This tutorial combines two of my current passions: indoor plants and fabulous ceramics. I have a growing collection of ceramics, and while I’d love to be able to house all my plants in handmade pots, sadly my budget won’t stretch.
So I decided to make my own unique plant pots by upcycling ugly thrifted pots and bowls. The resulting planters are totally transformed and on trend, decorated with big painterly brush strokes.
I spent a total of $9 on two ceramic pots and a large, deep bowl – take a look at the photo below to see just how ugly they were! After some fun, bold painting, I now have two gorgeous planters for succulents and a lush herb garden to brighten up my kitchen and living space. Let me show you how easy it is to make your own…
Pots, bowls or other thrifted vessels
White Knight Grip Lock Primer and ‘Splashes’ paint
3cm (1 inch) wide paint brush
Mixing pallet (a paper or plastic plate, or a large plastic lid are good options)
White Knight ‘Spashes’ is a water based, quick drying and has a durable gloss finish which makes it perfect for this project. It’s ideal to use on ceramics, old enamels, glass, fibreglass, and laminates. I used cream, orange, pink and white, and created other tonal colours by mixing them together.
Let’s get started
1. Prep the surface of the plant pots
Thoroughly wash each pot to remove any dirt or grease and set them aside to air dry.
Paint the pots with primer and allow to dry. Don’t be tempted to skip this essential step – the primer is designed to provide exceptional adhesion for your paint on glossy and hard surfaces.
2. Paint the base colour
Give each pot a coat or two (if needed) of cream paint. ‘Splashes’ gives an effortless smooth, even result so you can’t even tell that the pots have been painted.
3. Decorate with broad brush strokes
Start with orange paint. The aim is to have visible brush strokes, so wipe the excess paint off your brush before you begin painting.
Paint long horizontal and diagonal strokes around the pot, leaving about half of the base cream colour showing, and allow to dry.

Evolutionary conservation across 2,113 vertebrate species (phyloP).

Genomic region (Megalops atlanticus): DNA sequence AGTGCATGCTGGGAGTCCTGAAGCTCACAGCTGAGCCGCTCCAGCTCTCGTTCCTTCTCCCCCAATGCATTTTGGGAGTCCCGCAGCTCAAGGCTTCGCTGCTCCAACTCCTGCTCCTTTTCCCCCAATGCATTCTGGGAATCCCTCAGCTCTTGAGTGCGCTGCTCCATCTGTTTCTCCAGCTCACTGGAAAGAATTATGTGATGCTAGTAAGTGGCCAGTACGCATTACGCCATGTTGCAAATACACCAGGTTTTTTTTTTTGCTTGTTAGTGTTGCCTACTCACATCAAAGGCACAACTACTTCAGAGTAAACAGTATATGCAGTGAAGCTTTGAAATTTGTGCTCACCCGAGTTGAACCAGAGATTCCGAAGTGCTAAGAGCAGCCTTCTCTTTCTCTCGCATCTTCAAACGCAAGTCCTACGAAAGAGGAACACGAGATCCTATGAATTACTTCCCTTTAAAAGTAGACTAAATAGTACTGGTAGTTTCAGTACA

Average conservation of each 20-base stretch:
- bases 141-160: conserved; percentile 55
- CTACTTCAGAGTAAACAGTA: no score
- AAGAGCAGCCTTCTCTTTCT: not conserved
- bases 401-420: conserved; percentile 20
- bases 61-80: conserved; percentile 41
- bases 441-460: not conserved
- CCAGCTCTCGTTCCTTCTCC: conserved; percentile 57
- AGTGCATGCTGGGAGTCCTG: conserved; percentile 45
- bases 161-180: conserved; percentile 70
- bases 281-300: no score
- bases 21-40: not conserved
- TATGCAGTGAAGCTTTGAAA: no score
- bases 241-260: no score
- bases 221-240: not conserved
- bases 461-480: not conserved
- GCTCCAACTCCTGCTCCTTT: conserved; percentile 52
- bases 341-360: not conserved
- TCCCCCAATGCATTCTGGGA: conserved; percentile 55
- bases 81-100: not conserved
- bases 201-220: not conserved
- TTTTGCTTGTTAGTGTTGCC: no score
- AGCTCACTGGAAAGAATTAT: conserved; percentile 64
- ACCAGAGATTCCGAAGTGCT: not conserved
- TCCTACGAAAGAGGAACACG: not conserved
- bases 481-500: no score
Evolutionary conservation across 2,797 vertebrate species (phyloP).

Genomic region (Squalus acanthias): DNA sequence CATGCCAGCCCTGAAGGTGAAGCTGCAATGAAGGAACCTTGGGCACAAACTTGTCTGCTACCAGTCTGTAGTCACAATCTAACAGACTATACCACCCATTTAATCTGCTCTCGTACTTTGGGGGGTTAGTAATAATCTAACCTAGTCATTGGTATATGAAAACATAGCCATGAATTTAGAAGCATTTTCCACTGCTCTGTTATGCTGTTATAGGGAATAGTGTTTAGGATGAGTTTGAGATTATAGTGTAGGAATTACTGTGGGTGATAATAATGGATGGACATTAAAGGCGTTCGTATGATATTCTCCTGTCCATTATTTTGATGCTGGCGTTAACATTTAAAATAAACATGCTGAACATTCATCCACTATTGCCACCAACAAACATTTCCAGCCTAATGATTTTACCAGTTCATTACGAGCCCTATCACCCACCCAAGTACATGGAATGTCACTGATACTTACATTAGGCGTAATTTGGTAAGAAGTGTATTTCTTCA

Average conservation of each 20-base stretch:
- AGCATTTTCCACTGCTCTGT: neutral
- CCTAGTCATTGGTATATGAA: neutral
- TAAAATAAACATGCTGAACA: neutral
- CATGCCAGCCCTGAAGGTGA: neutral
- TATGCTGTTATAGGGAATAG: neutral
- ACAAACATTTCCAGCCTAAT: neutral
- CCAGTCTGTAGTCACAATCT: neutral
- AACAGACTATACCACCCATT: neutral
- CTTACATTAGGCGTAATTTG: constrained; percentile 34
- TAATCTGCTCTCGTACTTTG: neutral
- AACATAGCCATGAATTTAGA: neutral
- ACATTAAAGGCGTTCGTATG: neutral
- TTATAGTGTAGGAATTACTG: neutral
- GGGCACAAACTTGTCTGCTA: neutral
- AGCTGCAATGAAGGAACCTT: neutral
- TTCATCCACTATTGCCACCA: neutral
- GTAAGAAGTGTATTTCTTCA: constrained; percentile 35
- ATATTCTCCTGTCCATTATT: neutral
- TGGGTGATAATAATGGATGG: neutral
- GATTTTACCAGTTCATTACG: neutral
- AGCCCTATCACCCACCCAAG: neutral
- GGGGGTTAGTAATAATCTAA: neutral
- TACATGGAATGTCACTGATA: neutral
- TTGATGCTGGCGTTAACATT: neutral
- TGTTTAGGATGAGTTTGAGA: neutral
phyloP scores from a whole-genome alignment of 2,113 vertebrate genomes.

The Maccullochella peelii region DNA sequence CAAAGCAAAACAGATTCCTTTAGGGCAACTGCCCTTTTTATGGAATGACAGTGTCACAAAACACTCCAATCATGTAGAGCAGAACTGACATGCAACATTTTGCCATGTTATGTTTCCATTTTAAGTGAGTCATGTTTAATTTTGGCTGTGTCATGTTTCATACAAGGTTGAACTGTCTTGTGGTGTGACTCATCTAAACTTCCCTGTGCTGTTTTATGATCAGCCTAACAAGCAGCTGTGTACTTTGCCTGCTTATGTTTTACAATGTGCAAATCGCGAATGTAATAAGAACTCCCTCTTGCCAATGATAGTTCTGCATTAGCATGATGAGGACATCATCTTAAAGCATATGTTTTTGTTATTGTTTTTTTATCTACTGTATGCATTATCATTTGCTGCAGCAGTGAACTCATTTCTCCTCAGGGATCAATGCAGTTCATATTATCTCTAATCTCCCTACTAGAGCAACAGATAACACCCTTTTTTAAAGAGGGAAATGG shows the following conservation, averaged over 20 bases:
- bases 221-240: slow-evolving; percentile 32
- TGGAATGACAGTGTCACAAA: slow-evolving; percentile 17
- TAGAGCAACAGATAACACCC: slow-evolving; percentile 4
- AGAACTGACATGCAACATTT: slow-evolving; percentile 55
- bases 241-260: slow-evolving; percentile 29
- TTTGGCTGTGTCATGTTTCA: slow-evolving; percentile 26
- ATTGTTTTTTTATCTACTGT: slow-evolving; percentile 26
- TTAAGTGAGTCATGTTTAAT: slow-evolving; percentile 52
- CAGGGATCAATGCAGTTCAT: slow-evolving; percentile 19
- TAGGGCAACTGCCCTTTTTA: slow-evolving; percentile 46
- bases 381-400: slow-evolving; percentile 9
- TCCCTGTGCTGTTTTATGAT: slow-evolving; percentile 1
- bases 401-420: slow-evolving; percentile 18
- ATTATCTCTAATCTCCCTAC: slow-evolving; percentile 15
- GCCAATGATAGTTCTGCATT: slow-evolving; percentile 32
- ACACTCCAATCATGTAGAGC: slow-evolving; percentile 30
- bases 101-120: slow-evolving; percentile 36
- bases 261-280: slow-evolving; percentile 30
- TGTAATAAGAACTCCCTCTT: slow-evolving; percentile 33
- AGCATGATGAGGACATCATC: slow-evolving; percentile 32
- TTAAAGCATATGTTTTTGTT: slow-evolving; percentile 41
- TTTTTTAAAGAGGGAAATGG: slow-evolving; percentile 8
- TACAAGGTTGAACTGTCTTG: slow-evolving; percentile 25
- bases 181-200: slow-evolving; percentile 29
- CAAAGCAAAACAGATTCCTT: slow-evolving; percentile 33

Next add additional colours one at a time. I mixed roughly equal parts of pink, orange and white to make soft peach, and made light pink with white and pink.
Using strong confident strokes paint over parts of the orange, making sure your brush strokes start and finish in different places to the orange ones. I didn’t wait for the paint to dry when applying these additional colours, as I wanted some mixing to occur as I painted. The finished effect should be layered and look textural.
Don’t over do it – remember to leave some of the cream base colour showing.
When the paint is dry, add some final stokes in cream and/or white, remembering not to load the paintbrush with too much paint. A couple strokes in opposing directions will add dimension and movement, and they’ll create depth if you’ve been a bit heavy handed with colour. The single white vertical brush stroke on the pot below adds a finishing touch.
When you paint take into account the shape of the vessel. For the square pot I kept my design linear to compliment its shape and to add further contrast to the roundness of the other pots.
4. Add plants
When the paint is thoroughly dry you can add plants to your pots. Choose plants that work with the size and shape of the pots. I planted the two smaller ones with succulents, and grouped herbs in the deep bowl to create a lovely, bright herb garden for my kitchen.
And voila! On trend designer pot plants which look fabulous and new, without a hint of their humble past.
Next time you drop by a garage sale or an op shop pick up some ugly duckling pots and bowls and give them a new lease of life.
Disclosure: This post was produced in collaboration with White Knight. We only partner with brands that are a good fit with our blog, our aesthetic and what you, our readers, enjoy. Content and concept, product selections, words and opinions are all our own. Thanks for supporting the brands that allow us to keep on Scouting.
All photography and styling (except inspiration images) by Lisa Tilse, for We Are Scout.